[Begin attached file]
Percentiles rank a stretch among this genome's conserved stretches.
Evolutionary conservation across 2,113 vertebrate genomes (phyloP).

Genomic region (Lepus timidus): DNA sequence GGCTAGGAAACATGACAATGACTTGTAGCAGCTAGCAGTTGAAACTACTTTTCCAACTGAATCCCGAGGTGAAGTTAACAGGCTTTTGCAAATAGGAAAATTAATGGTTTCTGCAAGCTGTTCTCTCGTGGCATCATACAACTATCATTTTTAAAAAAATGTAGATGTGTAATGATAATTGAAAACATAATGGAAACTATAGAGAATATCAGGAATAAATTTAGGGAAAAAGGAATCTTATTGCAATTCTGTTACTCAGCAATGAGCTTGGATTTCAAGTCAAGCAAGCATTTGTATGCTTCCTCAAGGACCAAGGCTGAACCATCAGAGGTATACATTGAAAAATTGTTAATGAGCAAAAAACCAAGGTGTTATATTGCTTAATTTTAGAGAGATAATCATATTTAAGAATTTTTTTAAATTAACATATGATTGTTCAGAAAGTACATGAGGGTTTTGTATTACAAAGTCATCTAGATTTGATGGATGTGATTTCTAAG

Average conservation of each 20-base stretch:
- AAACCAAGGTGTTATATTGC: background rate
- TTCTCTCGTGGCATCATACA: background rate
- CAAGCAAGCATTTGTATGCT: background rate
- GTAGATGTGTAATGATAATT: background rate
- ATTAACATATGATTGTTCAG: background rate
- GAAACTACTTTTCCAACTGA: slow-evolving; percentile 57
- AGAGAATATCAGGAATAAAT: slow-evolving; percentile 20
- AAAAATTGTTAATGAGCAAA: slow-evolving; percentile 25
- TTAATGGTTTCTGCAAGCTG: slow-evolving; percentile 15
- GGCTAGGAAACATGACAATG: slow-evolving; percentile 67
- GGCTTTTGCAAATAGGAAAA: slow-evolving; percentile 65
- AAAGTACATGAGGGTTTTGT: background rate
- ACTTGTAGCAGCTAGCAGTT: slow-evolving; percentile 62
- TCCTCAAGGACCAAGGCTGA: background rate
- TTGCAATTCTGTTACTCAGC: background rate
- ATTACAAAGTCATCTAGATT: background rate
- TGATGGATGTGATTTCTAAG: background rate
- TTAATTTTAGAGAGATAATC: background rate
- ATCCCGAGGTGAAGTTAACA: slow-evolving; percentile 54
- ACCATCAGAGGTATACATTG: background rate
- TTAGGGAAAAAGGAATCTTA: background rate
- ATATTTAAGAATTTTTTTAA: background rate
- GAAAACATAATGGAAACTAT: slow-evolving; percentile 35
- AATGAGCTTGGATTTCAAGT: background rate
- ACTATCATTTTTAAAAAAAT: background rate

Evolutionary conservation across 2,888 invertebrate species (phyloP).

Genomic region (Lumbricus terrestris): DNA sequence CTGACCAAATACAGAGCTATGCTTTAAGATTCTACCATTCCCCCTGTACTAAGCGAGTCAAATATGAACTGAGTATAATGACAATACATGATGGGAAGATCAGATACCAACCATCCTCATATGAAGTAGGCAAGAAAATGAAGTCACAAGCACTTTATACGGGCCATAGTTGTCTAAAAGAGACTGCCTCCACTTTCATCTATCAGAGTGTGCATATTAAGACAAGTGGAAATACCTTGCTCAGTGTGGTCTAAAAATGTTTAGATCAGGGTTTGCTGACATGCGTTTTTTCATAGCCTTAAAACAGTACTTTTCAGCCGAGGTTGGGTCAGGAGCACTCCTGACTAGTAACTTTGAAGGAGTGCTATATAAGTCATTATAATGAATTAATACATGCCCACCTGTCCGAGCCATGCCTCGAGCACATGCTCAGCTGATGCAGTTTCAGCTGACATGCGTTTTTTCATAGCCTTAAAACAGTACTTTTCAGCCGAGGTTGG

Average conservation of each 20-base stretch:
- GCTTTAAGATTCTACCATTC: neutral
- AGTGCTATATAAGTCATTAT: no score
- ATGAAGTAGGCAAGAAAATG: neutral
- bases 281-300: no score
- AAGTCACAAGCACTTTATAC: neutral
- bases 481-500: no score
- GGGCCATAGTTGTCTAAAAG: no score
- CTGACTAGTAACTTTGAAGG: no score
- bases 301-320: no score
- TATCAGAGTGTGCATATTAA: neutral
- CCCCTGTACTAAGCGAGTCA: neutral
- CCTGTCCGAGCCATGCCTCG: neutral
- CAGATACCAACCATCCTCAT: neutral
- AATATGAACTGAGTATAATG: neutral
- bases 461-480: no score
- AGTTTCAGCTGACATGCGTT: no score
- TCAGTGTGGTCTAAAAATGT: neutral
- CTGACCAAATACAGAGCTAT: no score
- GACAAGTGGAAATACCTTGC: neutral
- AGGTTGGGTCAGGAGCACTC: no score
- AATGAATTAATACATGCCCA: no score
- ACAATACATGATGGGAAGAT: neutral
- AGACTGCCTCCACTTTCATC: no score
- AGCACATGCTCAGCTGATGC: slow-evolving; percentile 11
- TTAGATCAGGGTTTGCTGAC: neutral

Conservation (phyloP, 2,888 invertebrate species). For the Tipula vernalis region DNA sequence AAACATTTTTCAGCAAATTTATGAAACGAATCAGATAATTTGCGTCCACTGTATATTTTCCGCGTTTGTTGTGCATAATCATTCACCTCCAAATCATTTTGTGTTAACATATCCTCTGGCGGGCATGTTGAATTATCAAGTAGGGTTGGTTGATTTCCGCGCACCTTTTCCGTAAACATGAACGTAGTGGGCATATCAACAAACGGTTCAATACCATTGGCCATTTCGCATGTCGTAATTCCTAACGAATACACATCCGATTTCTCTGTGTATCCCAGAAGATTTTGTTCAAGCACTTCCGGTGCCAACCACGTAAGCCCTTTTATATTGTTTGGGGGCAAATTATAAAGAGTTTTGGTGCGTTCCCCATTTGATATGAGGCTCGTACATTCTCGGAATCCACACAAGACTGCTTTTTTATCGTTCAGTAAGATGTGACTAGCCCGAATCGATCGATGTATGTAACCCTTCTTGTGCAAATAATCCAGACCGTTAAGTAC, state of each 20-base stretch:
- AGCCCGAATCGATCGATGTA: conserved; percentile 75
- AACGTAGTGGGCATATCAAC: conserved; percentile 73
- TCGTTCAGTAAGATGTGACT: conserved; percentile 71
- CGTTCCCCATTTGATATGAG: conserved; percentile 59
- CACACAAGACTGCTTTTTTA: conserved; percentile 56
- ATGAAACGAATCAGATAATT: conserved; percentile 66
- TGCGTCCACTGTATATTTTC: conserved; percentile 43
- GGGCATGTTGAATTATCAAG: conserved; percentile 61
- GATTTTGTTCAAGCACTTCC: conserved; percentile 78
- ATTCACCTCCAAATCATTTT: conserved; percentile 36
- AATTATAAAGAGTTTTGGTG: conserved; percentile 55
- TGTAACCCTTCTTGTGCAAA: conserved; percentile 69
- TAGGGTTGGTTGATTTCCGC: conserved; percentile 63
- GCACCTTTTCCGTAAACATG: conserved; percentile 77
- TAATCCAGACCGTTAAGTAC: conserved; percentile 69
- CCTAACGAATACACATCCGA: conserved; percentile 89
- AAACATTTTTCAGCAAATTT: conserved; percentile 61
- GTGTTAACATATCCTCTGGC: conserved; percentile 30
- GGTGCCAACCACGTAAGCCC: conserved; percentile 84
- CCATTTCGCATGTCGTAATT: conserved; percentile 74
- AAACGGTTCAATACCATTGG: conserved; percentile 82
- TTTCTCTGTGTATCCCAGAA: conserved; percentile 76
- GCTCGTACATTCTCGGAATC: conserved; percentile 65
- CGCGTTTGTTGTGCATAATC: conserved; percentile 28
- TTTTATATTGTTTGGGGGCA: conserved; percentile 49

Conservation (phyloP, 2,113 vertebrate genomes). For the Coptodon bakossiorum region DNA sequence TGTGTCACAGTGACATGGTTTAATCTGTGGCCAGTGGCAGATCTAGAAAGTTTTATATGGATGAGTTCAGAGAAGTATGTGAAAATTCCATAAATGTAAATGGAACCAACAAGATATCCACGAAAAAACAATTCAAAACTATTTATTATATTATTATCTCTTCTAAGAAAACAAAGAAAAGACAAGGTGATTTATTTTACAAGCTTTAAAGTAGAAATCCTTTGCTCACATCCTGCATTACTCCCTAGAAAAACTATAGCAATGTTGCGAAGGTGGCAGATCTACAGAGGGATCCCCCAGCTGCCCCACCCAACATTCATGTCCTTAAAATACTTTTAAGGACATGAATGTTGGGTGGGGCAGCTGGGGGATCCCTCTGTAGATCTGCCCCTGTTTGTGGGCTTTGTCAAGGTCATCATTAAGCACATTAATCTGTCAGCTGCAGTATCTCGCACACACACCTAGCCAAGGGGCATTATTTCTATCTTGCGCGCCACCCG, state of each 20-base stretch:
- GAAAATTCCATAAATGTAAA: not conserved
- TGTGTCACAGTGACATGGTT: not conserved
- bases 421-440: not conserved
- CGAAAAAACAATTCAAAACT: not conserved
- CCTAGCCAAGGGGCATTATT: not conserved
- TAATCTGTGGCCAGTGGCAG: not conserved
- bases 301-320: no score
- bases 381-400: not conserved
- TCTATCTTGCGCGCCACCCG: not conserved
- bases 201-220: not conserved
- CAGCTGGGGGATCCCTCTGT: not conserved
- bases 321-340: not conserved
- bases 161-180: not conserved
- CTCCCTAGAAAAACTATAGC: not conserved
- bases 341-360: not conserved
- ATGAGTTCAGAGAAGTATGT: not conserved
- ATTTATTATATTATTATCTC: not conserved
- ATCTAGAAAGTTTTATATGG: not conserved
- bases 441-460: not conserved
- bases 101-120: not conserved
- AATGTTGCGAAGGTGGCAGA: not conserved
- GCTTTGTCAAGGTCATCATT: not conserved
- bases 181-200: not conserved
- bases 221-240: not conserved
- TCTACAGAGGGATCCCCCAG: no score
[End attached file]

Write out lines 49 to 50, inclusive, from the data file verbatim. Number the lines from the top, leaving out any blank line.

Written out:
- TCAGTGTGGTCTAAAAATGT: neutral
- CTGACCAAATACAGAGCTAT: no score